Henderson also announced a new partnership with eBay to sell cars by auction online. Nobody seems to know precisely how this will work, but the symbolism is clear – GM will be innovative in the future with respect to all aspects of the car business.

Bob Lutz has also decided to stay on and postponed his retirement.

In addition to hailing the closure of the deal, chief executive Fritz Henderson outlined several changes to GM’s management, including the “un-retirement” of vice chairman Bob Lutz to oversee most creative work at the company, including global design, advertising and communications.

Lutz is a great car guy, so this is a good thing, but I wonder about putting him in charge of marketing. GM’s marketing in the past has been horrible. They wasted huge dollars on old-school sponsorships, and the have not been a leader online. GM has stated that it is more committed to online advertising, but it remains to be seen how much an old-school guy like Lutz understands new media.

  

Judge clears the way for GM to emerge from bankruptcy

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They did it. Most of the experts said the government could reorganize GM through bankruptcy in such a short time, but now a judge has cleared the way and the “new GM’ will emerge as a new company.

The path is now clear for General Motors to leave bankruptcy protection in record time as a leaner company that is better equipped to compete in a brutal global auto market.

On Thursday, a judge’s order allowing GM to sell most of its assets to a new company went into effect, despite a last-minute appeal by plaintiffs in a product liability case.

GM spokeswoman Julie Gibson said U.S. Bankruptcy Judge Robert Gerber’s order became effective at 12 p.m. EDT. GM lawyers are working on paperwork to close the sale as quickly as possible, after which GM would leave bankruptcy protection.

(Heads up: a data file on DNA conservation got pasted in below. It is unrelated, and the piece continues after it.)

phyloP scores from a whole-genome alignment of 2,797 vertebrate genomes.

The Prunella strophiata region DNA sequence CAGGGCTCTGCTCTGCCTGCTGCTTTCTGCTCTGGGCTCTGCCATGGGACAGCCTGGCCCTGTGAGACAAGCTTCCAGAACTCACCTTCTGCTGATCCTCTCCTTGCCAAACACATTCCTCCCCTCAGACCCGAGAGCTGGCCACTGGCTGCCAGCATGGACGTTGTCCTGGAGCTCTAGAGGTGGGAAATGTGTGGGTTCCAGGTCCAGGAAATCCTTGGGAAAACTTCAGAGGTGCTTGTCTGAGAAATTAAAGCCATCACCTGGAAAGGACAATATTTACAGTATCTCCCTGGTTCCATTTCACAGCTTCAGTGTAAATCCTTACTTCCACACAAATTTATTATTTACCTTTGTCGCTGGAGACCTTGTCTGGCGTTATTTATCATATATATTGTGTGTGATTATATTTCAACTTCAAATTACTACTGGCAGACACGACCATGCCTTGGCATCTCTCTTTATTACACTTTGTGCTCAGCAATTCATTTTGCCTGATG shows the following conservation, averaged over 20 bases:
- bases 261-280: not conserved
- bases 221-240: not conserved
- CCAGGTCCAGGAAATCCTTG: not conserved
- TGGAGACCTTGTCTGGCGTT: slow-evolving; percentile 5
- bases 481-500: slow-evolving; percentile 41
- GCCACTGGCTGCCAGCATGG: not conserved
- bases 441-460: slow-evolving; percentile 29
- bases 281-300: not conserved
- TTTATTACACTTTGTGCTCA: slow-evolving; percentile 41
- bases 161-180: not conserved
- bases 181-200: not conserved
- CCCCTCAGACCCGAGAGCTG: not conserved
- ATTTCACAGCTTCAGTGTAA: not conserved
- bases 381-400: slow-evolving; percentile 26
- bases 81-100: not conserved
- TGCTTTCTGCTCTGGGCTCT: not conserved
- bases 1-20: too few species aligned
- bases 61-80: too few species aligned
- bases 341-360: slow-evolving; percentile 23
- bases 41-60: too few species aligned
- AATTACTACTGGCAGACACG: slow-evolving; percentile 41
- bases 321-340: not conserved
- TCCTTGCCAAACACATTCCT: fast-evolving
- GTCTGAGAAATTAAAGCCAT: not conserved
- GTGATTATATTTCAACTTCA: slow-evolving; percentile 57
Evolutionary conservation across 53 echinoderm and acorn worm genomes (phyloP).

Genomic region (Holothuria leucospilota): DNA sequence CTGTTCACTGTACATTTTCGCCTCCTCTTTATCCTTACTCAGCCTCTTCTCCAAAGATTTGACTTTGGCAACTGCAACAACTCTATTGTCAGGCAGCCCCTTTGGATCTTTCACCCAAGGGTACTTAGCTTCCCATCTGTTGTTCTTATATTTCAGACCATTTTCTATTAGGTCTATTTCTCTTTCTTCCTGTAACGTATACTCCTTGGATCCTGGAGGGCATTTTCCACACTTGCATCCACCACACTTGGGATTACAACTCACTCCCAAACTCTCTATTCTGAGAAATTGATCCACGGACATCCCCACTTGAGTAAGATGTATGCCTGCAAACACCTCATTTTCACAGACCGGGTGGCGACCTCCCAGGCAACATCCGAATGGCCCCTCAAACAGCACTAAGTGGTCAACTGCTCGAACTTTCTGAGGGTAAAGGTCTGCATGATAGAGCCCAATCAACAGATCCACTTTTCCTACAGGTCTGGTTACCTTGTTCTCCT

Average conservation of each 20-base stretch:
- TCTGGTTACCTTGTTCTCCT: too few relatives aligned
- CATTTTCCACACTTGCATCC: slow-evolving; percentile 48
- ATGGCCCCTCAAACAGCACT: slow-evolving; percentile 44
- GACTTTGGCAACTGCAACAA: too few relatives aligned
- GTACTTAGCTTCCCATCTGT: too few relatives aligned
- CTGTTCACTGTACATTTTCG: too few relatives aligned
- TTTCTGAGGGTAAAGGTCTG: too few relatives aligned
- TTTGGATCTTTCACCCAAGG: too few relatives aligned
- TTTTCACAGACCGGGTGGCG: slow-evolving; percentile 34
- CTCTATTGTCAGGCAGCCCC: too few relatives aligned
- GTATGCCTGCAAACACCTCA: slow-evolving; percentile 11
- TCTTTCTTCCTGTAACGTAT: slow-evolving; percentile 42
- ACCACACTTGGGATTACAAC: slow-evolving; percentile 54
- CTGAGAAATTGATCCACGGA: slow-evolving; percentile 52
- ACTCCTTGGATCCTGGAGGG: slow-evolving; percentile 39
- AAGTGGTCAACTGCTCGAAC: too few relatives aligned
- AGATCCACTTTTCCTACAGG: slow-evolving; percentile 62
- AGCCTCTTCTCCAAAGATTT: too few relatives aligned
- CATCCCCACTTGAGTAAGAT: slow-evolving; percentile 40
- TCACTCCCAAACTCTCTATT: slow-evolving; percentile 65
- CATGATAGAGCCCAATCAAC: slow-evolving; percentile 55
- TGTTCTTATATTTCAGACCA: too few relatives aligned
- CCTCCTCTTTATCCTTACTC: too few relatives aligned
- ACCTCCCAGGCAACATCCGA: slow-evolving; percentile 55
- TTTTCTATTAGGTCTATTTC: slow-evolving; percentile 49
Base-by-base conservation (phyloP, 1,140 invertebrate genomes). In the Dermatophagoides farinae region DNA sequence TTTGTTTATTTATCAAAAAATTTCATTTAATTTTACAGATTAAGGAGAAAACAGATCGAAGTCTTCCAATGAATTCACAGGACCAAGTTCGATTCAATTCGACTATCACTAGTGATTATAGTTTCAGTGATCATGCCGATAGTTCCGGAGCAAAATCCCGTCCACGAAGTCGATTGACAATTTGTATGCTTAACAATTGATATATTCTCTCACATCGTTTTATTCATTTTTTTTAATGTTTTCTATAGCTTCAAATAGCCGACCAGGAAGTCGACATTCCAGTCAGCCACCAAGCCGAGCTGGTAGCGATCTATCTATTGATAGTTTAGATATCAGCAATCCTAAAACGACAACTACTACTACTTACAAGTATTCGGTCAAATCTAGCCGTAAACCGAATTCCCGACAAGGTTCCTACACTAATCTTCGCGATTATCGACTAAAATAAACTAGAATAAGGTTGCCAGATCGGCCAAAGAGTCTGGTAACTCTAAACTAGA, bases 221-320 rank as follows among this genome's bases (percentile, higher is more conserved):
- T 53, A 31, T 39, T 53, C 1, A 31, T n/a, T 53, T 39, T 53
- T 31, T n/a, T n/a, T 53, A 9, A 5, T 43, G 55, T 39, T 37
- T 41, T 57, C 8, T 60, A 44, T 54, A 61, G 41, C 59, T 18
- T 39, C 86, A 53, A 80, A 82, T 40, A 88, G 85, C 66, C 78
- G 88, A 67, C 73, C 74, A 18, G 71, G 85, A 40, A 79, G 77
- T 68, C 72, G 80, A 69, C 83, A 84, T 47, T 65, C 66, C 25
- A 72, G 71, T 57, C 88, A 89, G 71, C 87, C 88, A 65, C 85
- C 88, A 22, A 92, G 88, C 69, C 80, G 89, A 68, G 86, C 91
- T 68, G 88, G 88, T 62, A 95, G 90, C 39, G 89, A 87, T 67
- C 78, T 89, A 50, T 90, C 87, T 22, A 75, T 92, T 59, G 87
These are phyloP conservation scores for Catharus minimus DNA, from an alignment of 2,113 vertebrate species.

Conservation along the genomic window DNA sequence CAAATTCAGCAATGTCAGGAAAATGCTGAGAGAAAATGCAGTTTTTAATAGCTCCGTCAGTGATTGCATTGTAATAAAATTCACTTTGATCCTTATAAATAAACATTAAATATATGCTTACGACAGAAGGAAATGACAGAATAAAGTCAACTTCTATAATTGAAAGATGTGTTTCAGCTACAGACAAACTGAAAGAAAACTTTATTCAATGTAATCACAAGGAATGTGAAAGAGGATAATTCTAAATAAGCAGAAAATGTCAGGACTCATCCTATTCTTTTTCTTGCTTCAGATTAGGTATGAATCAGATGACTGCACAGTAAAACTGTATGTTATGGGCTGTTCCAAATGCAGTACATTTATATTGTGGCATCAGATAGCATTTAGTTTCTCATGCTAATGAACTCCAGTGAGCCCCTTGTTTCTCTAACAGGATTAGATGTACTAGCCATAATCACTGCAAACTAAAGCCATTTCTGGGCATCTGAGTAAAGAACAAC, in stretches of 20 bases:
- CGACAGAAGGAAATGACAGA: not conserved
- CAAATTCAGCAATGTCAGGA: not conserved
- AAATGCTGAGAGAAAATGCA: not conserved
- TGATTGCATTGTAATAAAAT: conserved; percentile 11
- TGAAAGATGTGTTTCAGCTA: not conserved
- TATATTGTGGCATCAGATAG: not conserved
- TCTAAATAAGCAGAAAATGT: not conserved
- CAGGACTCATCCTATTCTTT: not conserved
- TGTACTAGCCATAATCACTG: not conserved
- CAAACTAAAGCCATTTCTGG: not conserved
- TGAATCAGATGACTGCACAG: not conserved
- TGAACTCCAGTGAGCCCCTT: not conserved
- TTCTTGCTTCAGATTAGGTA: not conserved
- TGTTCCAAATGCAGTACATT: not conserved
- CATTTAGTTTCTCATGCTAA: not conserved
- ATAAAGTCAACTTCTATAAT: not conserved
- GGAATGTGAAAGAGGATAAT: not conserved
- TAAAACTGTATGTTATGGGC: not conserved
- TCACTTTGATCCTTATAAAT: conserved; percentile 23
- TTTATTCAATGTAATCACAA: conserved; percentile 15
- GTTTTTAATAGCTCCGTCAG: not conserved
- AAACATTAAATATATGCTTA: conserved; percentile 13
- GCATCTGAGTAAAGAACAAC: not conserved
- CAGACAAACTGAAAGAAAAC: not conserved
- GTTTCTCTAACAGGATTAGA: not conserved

GM CEO Fritz Henderson will hold a news conference in Detroit Friday morning to explain executive cuts, management changes and the company’s plan to make money by emphasizing quality and fuel economy. He will be joined by Edward Whitacre Jr., who will lead the board of GM.

Once the world’s largest and most powerful automaker, the “new GM” will become government-owned, but leaner and greener, cleansed of debts and burdensome contracts that nearly dragged it into liquidation. But the new company faces tough international competition and the worst auto sales market in more than 25 years.

John Pottow, a University of Michigan Law School professor who specializes in bankruptcy, said opponents of the sale had little legal recourse to block it because their issues were shot down by higher courts in Chrysler’s bankruptcy case.

“It’s done,” Pottow said. “I knew they were dead as soon as the Chrysler case was decided.”

He expects GM to close the deal and emerge from bankruptcy on Thursday in 39 days, a record for a company its size, he said. GM spokesman Tom Wilkinson said he could not give a time frame for when the sale will close.

The “old GM” will wind down all the assets that won’t be going over to the new company. It will be interesting to see what happens to all the old GM brands.